Some have questioned whether that’s adequate.
“How can you engage with someone through written testimony?” said Sen. J.D. Ford, D-Indianapolis. “There’s nothing like being in the committee and addressing questions as they come up.”
Attending in person won’t look the same, either.
Almost all House committee hearings will take place in rooms in Government Center South—instead of the often packed and overflowing committee rooms in the basement of the Statehouse next door. The Ways and Means Committee will meet in the House chamber. The Ways and Means room on the fourth floor of the Statehouse will instead be used for public testimony.
And while Senate committee hearings will continue to be in the Statehouse, the rooms typically assigned to those committees will be shuffled around to accommodate social distancing. For example, the Senate Appropriations Committee will meet in the Senate chamber, rather than in its usual room on the fourth floor. That room will be reserved for people who want to testify.
Leppert said he understands the need for social distancing, but not being in the committee rooms is “a huge loss” for lobbyists because video streams limit what can be seen and heard.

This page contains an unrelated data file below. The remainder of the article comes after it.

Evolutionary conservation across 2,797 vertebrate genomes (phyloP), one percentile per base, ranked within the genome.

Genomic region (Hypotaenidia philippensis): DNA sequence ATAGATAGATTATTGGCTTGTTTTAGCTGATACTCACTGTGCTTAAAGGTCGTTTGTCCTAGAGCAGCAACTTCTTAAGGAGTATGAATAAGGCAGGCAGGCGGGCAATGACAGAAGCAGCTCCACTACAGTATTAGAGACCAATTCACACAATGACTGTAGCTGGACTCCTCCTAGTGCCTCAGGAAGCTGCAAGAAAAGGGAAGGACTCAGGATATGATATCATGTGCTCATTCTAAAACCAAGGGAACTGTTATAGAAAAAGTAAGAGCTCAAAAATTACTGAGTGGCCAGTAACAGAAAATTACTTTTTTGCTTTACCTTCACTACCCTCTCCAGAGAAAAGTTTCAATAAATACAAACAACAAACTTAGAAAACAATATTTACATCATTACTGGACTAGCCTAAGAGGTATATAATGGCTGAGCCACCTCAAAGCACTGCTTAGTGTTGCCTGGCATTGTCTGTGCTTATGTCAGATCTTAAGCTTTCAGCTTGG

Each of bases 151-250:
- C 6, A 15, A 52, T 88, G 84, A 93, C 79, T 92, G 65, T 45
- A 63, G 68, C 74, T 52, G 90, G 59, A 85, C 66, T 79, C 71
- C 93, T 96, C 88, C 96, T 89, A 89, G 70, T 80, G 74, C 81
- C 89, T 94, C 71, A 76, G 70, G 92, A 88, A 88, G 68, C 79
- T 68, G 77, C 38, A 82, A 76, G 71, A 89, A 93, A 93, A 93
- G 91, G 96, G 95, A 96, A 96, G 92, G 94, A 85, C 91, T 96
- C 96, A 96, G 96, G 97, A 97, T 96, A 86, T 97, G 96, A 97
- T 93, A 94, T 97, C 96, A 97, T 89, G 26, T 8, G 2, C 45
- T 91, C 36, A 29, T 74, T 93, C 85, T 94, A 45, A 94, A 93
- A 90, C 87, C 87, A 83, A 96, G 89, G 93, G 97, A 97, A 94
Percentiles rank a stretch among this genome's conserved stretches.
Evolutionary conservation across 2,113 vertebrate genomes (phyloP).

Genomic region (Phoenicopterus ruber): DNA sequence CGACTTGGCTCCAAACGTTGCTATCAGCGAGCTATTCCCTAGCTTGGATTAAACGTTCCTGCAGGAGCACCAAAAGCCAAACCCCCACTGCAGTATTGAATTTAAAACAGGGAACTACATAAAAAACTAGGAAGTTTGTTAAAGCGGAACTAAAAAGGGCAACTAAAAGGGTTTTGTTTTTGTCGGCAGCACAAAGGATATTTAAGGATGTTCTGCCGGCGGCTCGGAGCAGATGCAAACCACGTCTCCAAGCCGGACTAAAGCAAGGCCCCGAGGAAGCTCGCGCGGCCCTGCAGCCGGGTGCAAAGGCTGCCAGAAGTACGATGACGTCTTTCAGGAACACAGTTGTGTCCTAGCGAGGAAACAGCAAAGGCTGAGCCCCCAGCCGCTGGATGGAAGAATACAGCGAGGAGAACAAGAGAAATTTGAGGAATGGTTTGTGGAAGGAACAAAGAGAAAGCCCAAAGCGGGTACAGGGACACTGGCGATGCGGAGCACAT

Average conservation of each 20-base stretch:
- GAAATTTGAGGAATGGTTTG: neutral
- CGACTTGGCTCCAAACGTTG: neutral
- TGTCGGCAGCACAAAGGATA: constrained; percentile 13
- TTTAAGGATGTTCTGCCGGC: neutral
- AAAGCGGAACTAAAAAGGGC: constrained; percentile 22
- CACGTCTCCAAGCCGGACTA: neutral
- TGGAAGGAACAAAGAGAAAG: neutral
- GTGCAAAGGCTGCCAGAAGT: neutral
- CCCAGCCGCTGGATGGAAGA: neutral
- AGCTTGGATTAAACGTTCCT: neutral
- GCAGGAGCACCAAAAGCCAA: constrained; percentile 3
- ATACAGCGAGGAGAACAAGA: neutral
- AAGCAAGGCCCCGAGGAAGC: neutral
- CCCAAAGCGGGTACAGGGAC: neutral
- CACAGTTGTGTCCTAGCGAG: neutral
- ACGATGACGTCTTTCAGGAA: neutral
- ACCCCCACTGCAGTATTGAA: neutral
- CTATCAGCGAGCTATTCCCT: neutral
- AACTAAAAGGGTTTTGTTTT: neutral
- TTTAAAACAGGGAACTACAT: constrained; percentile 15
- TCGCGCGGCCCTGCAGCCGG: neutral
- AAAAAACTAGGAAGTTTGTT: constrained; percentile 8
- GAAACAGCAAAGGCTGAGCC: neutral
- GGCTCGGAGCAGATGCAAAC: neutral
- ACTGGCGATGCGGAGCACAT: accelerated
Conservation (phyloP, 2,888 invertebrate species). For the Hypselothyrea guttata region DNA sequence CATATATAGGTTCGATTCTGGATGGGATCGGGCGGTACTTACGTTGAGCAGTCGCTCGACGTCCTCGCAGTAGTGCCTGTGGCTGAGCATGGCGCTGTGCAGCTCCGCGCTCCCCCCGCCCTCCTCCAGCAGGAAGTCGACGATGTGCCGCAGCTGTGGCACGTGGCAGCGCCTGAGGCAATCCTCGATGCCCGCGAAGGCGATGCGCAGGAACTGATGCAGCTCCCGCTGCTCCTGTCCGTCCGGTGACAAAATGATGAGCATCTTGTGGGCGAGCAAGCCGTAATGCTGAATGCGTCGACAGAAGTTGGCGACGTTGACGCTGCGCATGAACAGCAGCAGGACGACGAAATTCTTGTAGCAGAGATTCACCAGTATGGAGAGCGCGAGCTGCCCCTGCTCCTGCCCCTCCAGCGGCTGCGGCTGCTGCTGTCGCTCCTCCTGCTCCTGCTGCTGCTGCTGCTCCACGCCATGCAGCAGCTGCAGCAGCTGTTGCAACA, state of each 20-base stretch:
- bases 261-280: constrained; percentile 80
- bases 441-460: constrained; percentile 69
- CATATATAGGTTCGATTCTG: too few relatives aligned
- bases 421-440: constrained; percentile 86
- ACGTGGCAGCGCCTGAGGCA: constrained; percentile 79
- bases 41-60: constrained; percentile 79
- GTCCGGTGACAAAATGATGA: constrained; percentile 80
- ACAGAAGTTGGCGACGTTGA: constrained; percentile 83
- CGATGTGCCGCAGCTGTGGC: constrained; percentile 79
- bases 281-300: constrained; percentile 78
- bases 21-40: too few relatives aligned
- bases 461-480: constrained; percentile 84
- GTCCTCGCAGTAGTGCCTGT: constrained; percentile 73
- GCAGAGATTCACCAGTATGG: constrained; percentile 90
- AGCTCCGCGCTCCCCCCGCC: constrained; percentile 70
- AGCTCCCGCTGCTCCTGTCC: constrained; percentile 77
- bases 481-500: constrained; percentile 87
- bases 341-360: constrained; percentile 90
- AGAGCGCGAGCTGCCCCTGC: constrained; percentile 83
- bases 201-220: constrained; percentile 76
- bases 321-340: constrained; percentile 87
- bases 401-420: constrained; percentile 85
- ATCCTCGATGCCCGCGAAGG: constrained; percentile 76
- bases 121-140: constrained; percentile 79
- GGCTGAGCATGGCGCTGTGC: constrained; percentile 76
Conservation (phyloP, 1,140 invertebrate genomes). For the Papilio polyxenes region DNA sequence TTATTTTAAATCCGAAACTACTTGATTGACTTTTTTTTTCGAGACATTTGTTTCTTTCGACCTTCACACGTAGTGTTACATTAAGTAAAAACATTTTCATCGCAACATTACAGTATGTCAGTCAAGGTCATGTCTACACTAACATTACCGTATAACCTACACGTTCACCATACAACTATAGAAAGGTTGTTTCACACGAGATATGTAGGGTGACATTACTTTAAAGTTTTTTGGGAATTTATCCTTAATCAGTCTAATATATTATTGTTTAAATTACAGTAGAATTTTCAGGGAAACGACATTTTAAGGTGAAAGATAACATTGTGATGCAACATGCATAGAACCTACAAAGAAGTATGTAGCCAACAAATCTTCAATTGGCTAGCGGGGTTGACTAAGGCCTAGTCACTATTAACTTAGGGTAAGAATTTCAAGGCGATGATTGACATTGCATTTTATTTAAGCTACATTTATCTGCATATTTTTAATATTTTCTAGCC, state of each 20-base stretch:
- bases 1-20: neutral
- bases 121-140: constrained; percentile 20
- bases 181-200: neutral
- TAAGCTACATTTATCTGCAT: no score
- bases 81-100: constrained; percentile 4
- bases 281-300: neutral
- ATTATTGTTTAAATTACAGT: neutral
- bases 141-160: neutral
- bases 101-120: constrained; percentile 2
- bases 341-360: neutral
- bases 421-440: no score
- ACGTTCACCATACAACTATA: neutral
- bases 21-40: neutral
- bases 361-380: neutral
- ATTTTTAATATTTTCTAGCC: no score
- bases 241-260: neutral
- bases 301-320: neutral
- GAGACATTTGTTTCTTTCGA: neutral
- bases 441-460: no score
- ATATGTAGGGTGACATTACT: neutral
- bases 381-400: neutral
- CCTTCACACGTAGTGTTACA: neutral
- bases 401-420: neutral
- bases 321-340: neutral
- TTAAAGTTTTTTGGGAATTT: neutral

“It’s not the same,” he said. “The camera is pointing where the camera wants to be pointed, not where I want to be looking.”
Shrock said it’s sometimes more telling when someone doesn’t say something in a committee or shows a certain facial expression that speaks volumes.
“It’s going to be hard to see the whole picture of what’s going on,” she said.
Lehman said staff has been working to improve live streams, such as eliminating a lag time that has traditionally marked the meeting broadcasts.
“I want it to be as transparent as if you’re in the room,” he said.
Mindy Westrick Brown, president of the Government Affairs Society of Indiana, said lobbyists understand and respect the decisions lawmakers have had to make for the upcoming session.
“The streaming technology provided by the General Assembly to the public has always been helpful, and I think this year more than ever it will be critical to monitoring bills and amendments,” Brown said in an email.